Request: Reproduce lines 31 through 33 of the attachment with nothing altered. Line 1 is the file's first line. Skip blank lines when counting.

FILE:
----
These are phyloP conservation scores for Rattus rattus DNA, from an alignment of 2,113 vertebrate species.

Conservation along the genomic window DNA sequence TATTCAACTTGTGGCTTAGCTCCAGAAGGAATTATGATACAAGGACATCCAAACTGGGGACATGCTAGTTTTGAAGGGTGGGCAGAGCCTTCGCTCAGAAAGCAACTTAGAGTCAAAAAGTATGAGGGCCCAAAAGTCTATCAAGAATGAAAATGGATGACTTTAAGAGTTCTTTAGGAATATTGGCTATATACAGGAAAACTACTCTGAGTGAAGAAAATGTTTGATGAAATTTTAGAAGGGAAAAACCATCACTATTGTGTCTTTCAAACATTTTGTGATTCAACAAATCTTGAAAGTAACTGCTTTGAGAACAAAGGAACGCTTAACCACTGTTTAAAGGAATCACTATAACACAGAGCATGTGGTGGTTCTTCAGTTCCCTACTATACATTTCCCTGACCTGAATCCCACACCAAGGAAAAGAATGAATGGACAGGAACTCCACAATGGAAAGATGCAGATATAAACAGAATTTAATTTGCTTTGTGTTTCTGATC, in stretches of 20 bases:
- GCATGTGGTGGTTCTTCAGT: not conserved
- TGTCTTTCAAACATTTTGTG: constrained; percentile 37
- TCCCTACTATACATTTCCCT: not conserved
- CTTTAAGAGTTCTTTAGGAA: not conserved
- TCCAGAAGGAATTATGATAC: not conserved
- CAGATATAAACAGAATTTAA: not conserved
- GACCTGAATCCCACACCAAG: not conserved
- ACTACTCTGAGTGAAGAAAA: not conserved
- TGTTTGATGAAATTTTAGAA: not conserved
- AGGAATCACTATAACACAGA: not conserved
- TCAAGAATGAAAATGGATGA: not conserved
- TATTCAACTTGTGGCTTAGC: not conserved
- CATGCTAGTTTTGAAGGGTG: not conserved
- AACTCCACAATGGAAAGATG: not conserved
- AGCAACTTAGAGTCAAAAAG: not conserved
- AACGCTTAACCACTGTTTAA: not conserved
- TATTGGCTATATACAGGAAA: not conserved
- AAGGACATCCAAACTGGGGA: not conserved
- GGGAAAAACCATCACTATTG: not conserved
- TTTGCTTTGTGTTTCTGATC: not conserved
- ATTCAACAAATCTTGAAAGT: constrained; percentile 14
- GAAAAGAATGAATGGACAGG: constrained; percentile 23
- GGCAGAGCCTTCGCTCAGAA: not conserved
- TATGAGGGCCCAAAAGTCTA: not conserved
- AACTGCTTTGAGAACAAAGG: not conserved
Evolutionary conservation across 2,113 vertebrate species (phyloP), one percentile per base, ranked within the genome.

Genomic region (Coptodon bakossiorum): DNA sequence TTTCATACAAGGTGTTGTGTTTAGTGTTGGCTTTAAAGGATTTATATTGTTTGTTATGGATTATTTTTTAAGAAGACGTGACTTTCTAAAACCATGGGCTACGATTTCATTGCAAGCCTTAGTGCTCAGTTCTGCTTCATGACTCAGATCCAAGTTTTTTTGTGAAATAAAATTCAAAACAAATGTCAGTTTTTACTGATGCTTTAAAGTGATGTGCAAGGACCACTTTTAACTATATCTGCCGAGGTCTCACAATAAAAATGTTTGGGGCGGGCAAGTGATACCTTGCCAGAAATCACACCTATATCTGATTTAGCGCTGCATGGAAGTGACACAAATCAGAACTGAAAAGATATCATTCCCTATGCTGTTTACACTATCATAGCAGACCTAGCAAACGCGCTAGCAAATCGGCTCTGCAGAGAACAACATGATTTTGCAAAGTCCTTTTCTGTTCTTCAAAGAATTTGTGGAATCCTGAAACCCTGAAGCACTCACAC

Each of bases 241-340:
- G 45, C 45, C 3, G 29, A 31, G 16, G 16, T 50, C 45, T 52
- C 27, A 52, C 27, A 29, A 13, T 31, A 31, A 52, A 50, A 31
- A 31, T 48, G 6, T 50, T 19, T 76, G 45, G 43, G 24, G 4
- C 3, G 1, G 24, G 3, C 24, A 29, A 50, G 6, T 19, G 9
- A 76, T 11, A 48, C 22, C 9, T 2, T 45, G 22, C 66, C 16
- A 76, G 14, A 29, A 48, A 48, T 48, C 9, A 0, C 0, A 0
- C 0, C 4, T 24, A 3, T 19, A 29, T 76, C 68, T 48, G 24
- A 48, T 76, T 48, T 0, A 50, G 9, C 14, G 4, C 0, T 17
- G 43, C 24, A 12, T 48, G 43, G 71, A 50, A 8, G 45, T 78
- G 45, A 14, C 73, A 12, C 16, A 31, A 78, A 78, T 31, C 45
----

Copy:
- G 45, C 45, C 3, G 29, A 31, G 16, G 16, T 50, C 45, T 52
- C 27, A 52, C 27, A 29, A 13, T 31, A 31, A 52, A 50, A 31
- A 31, T 48, G 6, T 50, T 19, T 76, G 45, G 43, G 24, G 4